The eighth edition of the Surface Warrior Spotlight will illuminate the long and unique career of Don Morrow from the Military Surface Deployment and Distribution Command's (SDDC) G5 directorate.

As a senior strategic planner, Morrow develops strategic and campaign plans where he converts leadership initiatives from concepts to action. He deals directly with the team to affect cultural changes and move the command forward.

Morrow's story goes back half a century to the Vietnam Conflict when he joined the Army in 1968 as a Transportation Corps officer. His career since then is extensive, and he has been around the world and back again. He retired from the Army -- twice; he's managed critical Army programs; and he was on the forefront of the U.S. Transportation Command's ventures into artificial intelligence.

Now it's time to bring Don into the Spotlight.

Q: Before working at SDDC, what was the most unusual or interesting job you've ever had?
A: I was the Advanced Technology Functional Program Manager, Chief of Technology Branch, J5 Strategy and Studies Division at U.S. Transportation Command. I managed a program for the research of applications of artificial intelligence to Command and Control Decision Tools, a Defense Advanced Research Projects Agency (DARPA) funded program. I moved mobility models to advanced (at the time) systems technology from 1987 to 1990.

Q: What are three things most people don't know about you?
1. I graduated from a Historically Black College and University (Lincoln University of Missouri) and was one of the first Caucasians to attend on a four-year athletic scholarship after integration.
2. I am a licensed minister and have been since 1972.
3. I interned during undergraduate work for the Missouri Pacific Railroad (now Union Pacific) in the Diesel Electric Locomotive Shop in their Materiel Department.

Q: What is the greatest challenge you have had to overcome in your life?
A: Retiring and making it stick. I've retired twice from active military status, once from teaching and coaching high school basketball, and twice from industry.

Q: How did you first learn about SDDC?
A: I knew about Military Traffic Management Command (MTMC) from the get-go and continued to be involved with MTMC as it transitioned to SDDC. Most of my involvement with MTMC other than as a Unit Movement Officer was when I was assigned to the Installation Transportation Office as Plans and Programs Officer at the United States Military Academy.

Q: What is the best place you've traveled to?
A: Key West, Florida. It's a relaxing place and it's warm.

Q: What is your favorite quote?
A: Ephesians 4:1 (NIV): "As a prisoner for the Lord, then, I urge you to live a life worthy of the calling you have received."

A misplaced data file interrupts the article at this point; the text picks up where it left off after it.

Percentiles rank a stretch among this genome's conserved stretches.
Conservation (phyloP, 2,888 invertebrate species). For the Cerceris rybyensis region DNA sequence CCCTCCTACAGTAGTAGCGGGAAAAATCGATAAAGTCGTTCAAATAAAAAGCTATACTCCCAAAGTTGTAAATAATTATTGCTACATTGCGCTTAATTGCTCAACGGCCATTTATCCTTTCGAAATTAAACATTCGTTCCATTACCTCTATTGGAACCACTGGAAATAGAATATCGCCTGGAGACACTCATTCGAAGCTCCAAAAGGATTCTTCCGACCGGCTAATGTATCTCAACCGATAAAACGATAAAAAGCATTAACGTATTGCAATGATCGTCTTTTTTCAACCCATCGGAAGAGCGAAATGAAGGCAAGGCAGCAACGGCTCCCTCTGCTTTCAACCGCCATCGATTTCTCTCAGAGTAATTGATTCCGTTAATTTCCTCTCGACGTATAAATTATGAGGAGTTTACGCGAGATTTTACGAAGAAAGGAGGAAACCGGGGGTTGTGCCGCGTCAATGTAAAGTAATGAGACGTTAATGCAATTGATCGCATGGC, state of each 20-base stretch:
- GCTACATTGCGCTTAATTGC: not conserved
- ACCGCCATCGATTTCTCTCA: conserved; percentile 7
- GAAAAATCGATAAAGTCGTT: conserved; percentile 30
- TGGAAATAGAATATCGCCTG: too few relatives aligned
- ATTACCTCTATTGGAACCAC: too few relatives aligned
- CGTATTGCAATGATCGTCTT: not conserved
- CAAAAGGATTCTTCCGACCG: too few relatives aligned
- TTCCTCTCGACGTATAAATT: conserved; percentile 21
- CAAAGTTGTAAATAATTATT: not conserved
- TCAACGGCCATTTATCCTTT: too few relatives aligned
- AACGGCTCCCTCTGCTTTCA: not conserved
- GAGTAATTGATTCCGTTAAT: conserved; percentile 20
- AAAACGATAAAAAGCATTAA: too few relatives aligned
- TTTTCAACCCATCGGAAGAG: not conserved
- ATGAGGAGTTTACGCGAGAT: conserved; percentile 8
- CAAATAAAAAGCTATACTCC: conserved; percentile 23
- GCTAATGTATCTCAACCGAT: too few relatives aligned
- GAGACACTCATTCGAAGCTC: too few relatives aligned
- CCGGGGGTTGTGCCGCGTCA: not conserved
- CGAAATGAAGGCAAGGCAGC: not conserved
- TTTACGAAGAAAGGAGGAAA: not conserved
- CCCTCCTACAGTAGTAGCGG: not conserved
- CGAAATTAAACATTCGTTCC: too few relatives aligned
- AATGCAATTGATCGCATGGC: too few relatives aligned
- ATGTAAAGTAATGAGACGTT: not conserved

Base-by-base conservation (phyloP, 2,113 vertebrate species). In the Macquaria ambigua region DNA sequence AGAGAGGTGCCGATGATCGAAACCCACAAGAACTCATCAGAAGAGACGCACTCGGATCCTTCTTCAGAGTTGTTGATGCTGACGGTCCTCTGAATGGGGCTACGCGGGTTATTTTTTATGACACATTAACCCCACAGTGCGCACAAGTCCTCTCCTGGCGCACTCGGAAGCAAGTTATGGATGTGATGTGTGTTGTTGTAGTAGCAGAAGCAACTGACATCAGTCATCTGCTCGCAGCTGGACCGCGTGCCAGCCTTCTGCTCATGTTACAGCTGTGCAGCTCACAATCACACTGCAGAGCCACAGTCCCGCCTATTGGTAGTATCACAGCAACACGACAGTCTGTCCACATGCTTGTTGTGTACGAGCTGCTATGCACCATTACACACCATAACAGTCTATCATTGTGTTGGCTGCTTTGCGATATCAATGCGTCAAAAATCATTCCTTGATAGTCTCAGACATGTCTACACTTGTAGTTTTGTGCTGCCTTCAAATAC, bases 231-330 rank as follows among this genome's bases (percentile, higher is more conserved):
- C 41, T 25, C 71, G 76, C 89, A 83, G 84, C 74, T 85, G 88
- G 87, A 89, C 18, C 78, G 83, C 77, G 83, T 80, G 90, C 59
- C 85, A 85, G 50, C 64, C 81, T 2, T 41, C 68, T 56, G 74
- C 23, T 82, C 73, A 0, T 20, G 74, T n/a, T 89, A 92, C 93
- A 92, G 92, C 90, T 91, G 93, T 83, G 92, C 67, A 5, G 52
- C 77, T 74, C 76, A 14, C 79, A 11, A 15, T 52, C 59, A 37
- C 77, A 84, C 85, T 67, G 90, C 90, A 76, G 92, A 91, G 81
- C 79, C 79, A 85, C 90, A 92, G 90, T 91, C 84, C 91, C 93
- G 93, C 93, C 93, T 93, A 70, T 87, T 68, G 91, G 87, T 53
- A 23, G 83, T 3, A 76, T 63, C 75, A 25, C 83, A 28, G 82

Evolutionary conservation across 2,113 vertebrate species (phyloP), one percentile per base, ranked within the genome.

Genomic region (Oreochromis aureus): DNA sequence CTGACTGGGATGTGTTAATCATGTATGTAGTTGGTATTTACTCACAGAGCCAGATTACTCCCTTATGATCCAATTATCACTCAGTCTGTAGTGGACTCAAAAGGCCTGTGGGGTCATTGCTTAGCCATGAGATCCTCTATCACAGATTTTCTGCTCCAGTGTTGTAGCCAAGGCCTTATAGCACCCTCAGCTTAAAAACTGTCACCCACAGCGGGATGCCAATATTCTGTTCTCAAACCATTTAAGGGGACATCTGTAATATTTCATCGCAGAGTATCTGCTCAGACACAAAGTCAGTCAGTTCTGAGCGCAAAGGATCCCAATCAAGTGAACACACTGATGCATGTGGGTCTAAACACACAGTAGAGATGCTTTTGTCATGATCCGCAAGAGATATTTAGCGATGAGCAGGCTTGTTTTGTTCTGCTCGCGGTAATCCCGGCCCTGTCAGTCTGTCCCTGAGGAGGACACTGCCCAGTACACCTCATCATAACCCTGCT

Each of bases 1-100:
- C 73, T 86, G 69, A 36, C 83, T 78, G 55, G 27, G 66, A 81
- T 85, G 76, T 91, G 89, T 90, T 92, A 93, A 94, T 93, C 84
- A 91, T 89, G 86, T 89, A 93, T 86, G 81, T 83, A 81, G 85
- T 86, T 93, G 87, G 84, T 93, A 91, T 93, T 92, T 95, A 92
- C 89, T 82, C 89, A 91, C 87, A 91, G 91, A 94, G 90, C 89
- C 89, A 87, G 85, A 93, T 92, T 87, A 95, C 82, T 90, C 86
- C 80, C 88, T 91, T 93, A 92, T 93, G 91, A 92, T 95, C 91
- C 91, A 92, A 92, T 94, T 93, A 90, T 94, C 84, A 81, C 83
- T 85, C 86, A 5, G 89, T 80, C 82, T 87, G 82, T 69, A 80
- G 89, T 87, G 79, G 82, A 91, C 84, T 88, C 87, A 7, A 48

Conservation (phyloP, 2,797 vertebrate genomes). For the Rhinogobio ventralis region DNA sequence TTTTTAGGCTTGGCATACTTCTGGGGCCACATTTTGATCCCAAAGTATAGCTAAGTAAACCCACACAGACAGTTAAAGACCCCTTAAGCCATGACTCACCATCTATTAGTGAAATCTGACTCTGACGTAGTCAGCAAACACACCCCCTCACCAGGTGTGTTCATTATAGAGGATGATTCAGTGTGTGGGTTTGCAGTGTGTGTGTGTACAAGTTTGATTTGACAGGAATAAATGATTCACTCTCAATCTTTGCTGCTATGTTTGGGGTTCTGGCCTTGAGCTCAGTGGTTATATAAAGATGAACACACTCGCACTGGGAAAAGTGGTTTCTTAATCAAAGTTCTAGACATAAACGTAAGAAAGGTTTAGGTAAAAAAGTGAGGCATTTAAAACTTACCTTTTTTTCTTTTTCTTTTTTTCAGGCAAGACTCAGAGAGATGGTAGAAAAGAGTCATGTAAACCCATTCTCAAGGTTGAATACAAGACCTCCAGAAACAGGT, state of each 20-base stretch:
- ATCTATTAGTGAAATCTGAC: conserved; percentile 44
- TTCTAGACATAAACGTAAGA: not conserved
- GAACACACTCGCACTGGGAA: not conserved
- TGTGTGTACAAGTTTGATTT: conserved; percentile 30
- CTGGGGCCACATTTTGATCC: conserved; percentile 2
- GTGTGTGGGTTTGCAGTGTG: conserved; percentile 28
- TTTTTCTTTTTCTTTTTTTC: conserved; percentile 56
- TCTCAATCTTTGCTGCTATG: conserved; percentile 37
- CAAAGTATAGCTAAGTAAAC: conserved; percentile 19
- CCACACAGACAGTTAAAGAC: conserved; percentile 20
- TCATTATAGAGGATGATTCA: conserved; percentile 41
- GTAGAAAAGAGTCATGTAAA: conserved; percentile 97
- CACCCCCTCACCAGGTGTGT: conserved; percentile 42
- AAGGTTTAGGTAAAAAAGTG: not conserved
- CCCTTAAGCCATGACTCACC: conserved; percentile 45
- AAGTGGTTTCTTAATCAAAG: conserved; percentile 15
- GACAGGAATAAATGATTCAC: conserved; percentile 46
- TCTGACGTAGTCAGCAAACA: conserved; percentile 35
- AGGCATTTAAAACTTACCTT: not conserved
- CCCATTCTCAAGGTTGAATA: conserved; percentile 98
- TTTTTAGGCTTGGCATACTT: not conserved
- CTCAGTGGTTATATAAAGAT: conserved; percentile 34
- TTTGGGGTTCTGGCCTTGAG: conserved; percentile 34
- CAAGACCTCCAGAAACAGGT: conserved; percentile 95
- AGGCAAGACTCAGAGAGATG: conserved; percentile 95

Q: If Hollywood made a movie about your life, who would you like to see cast as you?
A: Liam Neeson, because, "what I do have are a very particular set of skills. Skills I have acquired over a very long career."

Q: What is your favorite childhood memory?
A: Visiting New York City and seeing the sights.

Q: If you had to eat one meal, every day for the rest of your life, what would it be?
A: Grilled Rib-eye steak and baked potato from Popeye's Chop House in St. Rose, Ill., because it is the best.

Q: Which cartoon character would you most like to switch lives with?
A: Snoopy, because he has lots of friends.

Q: What is your favorite thing to do in the wonderful city of St. Louis?
A: Visit the Missouri Botanical Gardens, because it's relaxing.

Q: What would you do (for a career) if you weren't doing this?
A: I'd be retired. Why not, I'm old enough.

Q: What phobias do you have?
A: I'm afraid of heights, because they're scary.

Q: What did you want to be when growing up?
A: I wanted to be a grown-up, so I could make my own decisions.

Q: What is the one thing you can't live without?
A: My spiritual beliefs. My personal experience validates them on a daily basis.

Q: What does a typical day off look like for you?
A: I tend to work around the house and yard.

Q: What is your biggest pet peeve?
A: Lazy people with no interest in improving themselves beyond their pay or their organization.

Q: How do you define success?
A: Meeting goals.

SDDC's "Surface Warrior Spotlight" program highlights different members of the SDDC workforce every few weeks through a series of interview-style questions that focus on his or her unique background, personal stories and experiences.

Take a look at Morrow's Surface Warrior Spotlight video on YouTube at